In the meantime, pre-cook your lasagna noodles. Yes, I suppose you could use those fancy “cook in the sauce” ones, but I prefer the organic ones I get in bulk at the local coop grocery store. They are very thick and need to be boiled before use. When the noodles are cooked to al dente, place them in a bowl of ice water to stop the cooking process. I often prep enough noodles to make a few lasagnas (especially now that I know how fast they can be eaten!), storing them in a gallon zip-top bag with about a Tbsp of olive oil to prevent sticking. Then I can throw together a lasagna in a very short amount of time.
At this time you can also cook the chard. After a thorough washing (our garden can get a little muddy during the rainy season, and it’s always good to check for sneaky bugs hiding out in the curled-up leaves), I remove the stems and tear the leaves up into pieces about 2″ square. These get tossed into a steamer pan (I bought it at a yard sale – I think it’s actually for steaming pork buns and the like, with one section for the water and another perforated section on top where the cooking happens) until they are soft. If you don’t have a steamer, you can easily cook down the leaves in any pan with a lid – just add a bit of water to start the wilting process. This will cook down a LOT, and you’ll have about 1 c of cooked greens at the end.
To assemble the lasagna, coat a cake pan or casserole dish with a bit of oil. I use my 9 x 13 pyrex baking dish, as it has a fancy rubber top which makes storage or transportation a breeze once the lasagna is baked. Lay down one layer of noodles (it takes three to cover the bottom of my pan). Ladle on enough sauce to coat the noodles thinly – a lot will seep underneath them. Layer on about 1/3 of the steamed chard, and enough mozzarella that there will be some in each bite. Then place on another layer of noodles, and repeat the sauce, chard, and cheese. Continue doing this until you have used all of the noodles, or have run out of the other ingredients. Top with a final layer of sauce and top the whole thing with mozzarella (sometimes I add some shredded asiago or parmesan to the top as well).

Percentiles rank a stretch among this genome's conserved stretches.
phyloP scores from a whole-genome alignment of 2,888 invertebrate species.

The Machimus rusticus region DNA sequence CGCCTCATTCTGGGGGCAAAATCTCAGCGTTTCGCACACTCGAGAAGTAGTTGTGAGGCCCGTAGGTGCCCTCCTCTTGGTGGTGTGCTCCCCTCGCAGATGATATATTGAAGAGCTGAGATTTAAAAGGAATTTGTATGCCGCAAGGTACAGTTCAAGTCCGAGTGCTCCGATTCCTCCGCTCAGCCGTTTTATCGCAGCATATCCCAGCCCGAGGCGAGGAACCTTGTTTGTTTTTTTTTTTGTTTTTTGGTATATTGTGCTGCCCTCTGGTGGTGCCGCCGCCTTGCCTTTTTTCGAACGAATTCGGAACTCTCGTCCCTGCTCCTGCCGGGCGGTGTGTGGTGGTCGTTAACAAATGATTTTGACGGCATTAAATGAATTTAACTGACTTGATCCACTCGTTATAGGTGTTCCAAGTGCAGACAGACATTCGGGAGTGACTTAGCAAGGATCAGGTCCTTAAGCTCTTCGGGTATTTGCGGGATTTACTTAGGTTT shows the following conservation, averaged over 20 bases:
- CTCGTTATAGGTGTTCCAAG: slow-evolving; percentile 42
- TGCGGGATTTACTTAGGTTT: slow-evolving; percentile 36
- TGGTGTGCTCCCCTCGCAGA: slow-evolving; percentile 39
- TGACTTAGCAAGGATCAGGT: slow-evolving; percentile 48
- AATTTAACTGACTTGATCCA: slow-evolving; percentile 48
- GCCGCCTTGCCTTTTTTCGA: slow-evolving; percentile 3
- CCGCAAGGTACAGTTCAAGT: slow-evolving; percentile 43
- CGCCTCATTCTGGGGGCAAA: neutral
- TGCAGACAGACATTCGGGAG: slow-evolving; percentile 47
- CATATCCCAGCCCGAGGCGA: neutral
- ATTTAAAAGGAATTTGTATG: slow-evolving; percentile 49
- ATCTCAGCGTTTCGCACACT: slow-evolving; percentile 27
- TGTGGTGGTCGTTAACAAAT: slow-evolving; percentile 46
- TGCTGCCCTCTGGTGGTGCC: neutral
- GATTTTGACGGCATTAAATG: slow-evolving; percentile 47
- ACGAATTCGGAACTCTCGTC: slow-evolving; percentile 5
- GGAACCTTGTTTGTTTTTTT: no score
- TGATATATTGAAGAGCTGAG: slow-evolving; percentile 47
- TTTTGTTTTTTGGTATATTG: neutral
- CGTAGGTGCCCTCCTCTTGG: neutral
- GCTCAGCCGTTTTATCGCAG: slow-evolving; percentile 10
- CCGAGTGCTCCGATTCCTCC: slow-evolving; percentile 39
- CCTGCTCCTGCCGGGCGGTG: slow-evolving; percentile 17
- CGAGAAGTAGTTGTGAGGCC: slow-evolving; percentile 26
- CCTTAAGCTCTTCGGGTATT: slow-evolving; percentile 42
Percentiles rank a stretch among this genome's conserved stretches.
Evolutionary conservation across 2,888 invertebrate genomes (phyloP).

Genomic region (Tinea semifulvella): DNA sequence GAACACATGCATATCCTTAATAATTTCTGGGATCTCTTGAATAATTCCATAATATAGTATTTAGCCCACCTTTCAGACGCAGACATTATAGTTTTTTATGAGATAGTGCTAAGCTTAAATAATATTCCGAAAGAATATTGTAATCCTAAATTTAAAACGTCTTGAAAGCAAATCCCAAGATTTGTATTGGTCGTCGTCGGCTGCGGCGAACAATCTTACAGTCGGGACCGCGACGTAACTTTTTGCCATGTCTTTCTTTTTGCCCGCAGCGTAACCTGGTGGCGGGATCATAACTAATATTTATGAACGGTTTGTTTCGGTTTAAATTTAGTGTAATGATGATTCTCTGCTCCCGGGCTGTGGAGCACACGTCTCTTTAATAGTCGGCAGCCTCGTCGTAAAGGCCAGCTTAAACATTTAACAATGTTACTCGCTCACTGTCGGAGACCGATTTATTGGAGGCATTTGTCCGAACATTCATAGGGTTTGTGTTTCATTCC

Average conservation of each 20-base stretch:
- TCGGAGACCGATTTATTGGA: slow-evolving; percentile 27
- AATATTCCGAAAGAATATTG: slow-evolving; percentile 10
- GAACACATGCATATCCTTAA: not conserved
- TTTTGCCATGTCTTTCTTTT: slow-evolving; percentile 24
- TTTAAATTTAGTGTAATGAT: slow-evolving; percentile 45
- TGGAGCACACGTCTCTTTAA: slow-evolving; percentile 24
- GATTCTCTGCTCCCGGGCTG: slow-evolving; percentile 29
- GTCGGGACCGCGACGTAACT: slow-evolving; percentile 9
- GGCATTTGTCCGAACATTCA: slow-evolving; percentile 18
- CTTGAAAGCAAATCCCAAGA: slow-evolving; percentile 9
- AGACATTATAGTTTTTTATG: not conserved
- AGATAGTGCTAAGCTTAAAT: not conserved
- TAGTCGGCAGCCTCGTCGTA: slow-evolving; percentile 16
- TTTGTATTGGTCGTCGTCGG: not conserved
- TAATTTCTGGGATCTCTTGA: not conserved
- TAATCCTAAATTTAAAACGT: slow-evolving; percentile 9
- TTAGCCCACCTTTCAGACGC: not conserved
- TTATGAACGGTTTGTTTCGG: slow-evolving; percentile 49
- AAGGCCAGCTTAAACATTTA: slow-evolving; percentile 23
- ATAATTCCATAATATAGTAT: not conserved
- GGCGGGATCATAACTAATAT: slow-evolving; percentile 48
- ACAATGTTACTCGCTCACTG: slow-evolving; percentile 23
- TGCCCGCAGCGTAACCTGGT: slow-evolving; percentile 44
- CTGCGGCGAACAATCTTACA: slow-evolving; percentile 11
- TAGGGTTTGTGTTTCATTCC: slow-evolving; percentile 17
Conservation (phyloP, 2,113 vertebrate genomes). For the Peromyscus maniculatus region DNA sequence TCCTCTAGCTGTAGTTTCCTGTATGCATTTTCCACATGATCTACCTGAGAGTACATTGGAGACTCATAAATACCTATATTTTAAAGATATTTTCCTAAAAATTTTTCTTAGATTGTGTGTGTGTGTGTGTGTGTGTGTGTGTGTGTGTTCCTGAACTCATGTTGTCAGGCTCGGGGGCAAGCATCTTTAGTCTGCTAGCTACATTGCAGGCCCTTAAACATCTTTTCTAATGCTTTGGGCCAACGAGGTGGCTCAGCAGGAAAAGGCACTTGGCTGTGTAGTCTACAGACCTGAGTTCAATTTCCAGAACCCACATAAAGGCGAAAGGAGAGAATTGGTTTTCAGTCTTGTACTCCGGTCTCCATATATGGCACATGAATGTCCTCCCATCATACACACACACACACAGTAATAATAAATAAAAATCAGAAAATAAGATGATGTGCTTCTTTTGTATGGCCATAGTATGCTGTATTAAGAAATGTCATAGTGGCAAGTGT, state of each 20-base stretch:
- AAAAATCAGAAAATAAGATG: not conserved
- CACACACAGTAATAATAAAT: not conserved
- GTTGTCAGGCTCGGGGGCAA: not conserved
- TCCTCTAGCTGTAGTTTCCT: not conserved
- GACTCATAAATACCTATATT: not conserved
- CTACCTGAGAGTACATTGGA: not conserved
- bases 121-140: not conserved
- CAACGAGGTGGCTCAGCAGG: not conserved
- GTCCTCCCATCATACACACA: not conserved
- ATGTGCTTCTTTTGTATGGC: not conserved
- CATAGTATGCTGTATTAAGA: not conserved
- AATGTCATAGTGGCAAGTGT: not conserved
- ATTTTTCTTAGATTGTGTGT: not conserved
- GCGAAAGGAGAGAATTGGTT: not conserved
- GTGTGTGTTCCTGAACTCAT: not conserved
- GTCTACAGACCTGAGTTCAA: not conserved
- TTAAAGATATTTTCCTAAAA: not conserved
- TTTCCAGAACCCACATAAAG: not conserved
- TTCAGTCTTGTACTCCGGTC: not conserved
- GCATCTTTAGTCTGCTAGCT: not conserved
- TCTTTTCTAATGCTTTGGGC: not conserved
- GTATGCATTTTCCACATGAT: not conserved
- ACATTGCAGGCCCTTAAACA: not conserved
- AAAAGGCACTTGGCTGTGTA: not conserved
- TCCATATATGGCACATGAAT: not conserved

Bake at 350 degrees for about 45 minutes, or until the cheese starts to brown. Longer cooking (without burning) is good here, too. I love the crunchy baked cheese on the top!

Take my word for it – make two. At least.